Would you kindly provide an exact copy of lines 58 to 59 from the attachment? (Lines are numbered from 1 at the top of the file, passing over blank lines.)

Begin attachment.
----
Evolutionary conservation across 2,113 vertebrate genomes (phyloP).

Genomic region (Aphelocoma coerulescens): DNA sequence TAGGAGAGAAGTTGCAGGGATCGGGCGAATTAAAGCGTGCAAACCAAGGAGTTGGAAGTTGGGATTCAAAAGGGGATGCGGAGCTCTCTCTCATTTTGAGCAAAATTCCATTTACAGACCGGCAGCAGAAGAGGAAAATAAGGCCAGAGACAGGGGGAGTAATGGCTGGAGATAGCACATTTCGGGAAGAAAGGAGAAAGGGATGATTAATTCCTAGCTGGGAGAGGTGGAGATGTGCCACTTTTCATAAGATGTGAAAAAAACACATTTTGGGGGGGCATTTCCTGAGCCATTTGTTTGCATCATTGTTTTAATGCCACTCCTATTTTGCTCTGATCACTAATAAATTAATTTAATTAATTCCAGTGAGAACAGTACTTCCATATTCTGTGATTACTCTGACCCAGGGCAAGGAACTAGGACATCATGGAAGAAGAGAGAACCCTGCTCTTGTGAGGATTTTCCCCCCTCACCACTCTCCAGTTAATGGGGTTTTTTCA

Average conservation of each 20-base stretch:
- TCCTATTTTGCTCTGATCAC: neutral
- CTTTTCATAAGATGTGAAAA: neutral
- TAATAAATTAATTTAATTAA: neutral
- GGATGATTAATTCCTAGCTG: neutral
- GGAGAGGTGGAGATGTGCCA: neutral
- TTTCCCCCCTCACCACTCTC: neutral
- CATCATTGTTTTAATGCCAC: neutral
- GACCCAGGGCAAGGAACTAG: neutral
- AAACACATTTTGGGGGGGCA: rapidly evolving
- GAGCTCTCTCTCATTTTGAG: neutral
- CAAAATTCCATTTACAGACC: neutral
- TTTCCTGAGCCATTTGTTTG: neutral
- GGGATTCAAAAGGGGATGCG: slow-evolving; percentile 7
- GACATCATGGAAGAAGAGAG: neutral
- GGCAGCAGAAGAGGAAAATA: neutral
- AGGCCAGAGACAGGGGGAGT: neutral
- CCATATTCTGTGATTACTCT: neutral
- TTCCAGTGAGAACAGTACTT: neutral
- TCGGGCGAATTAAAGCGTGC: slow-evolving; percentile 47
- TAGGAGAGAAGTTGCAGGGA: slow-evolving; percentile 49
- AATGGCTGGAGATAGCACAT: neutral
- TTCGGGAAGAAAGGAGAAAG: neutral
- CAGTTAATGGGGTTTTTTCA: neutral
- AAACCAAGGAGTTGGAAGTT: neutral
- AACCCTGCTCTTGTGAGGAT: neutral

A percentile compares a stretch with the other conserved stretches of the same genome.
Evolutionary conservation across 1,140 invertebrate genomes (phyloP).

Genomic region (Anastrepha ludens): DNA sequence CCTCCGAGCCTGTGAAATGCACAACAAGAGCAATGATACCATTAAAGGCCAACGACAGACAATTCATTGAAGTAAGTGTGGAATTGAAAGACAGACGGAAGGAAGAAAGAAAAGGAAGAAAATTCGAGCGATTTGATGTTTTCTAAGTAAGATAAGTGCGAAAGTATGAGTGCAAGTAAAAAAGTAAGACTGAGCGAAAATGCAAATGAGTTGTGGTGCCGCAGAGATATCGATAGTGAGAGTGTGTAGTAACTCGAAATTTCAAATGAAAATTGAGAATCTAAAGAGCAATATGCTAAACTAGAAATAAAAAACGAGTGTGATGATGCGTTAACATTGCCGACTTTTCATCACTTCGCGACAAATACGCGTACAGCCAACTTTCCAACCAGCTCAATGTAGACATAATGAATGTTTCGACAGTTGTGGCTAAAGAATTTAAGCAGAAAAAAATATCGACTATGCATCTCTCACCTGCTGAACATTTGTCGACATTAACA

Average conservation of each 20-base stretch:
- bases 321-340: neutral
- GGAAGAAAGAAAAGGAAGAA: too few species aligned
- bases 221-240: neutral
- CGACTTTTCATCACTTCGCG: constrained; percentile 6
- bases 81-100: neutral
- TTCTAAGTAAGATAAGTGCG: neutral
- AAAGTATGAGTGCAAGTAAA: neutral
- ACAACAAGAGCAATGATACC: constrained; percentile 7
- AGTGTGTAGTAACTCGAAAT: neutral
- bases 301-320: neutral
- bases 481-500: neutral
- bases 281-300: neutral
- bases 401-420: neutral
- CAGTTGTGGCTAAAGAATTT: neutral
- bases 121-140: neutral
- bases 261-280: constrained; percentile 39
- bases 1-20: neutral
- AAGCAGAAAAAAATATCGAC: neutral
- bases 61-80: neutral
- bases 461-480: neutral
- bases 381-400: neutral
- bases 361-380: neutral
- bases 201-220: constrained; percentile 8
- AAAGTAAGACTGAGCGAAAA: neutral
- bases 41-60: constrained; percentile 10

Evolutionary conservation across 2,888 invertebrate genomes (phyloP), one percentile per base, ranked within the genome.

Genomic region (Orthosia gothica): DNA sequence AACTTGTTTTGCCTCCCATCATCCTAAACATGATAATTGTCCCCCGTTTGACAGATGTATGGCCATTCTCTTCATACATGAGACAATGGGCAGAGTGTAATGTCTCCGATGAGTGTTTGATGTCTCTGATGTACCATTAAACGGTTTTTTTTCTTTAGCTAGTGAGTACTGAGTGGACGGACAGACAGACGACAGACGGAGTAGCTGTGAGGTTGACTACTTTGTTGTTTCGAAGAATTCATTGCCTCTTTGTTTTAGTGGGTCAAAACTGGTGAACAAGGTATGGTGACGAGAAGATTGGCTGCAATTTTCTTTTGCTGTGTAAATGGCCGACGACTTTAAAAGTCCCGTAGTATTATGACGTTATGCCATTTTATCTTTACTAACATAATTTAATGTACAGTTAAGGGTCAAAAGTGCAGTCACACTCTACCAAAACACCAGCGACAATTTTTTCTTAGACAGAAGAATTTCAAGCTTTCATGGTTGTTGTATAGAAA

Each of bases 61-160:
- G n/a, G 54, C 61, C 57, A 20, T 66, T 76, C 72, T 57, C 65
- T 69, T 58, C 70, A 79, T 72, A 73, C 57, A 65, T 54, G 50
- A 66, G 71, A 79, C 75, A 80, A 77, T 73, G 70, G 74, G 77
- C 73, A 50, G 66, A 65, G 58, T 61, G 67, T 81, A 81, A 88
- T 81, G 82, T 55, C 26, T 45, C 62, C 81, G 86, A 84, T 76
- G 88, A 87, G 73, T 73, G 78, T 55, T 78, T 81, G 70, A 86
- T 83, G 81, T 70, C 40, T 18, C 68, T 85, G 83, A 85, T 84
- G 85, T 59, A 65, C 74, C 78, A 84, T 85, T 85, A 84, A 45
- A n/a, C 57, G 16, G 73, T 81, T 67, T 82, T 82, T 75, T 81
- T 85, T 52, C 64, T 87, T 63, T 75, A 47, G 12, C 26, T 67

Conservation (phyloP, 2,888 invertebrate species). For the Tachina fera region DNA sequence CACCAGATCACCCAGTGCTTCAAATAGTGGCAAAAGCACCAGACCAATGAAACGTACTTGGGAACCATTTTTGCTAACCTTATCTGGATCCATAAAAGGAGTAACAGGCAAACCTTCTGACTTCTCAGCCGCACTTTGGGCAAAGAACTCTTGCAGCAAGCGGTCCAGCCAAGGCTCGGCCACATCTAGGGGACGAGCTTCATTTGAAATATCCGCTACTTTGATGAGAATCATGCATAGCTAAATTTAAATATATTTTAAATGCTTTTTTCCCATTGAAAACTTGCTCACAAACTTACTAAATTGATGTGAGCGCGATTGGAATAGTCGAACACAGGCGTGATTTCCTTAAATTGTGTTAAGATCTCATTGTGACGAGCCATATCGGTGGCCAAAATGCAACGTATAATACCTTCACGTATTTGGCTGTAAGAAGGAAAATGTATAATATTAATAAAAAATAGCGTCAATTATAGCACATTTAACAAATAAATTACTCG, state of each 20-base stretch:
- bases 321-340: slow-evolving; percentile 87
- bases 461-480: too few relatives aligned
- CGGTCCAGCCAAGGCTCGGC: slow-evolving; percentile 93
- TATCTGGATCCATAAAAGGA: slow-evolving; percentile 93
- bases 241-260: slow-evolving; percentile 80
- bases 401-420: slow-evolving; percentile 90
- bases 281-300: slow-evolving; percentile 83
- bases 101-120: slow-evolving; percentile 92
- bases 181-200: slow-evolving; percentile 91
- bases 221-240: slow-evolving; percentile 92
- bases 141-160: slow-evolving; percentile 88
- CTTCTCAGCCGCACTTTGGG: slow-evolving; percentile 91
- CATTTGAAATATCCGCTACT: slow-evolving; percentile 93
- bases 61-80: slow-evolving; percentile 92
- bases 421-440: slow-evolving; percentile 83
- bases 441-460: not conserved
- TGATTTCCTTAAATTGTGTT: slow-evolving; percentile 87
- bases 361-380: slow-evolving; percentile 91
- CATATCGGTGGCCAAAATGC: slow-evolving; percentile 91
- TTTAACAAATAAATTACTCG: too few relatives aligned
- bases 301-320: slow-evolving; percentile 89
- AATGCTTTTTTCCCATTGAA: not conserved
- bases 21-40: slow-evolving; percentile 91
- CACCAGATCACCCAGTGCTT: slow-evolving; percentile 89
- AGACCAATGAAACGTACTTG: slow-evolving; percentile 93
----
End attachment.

Evolutionary conservation across 2,888 invertebrate genomes (phyloP), one percentile per base, ranked within the genome.

Genomic region (Orthosia gothica): DNA sequence AACTTGTTTTGCCTCCCATCATCCTAAACATGATAATTGTCCCCCGTTTGACAGATGTATGGCCATTCTCTTCATACATGAGACAATGGGCAGAGTGTAATGTCTCCGATGAGTGTTTGATGTCTCTGATGTACCATTAAACGGTTTTTTTTCTTTAGCTAGTGAGTACTGAGTGGACGGACAGACAGACGACAGACGGAGTAGCTGTGAGGTTGACTACTTTGTTGTTTCGAAGAATTCATTGCCTCTTTGTTTTAGTGGGTCAAAACTGGTGAACAAGGTATGGTGACGAGAAGATTGGCTGCAATTTTCTTTTGCTGTGTAAATGGCCGACGACTTTAAAAGTCCCGTAGTATTATGACGTTATGCCATTTTATCTTTACTAACATAATTTAATGTACAGTTAAGGGTCAAAAGTGCAGTCACACTCTACCAAAACACCAGCGACAATTTTTTCTTAGACAGAAGAATTTCAAGCTTTCATGGTTGTTGTATAGAAA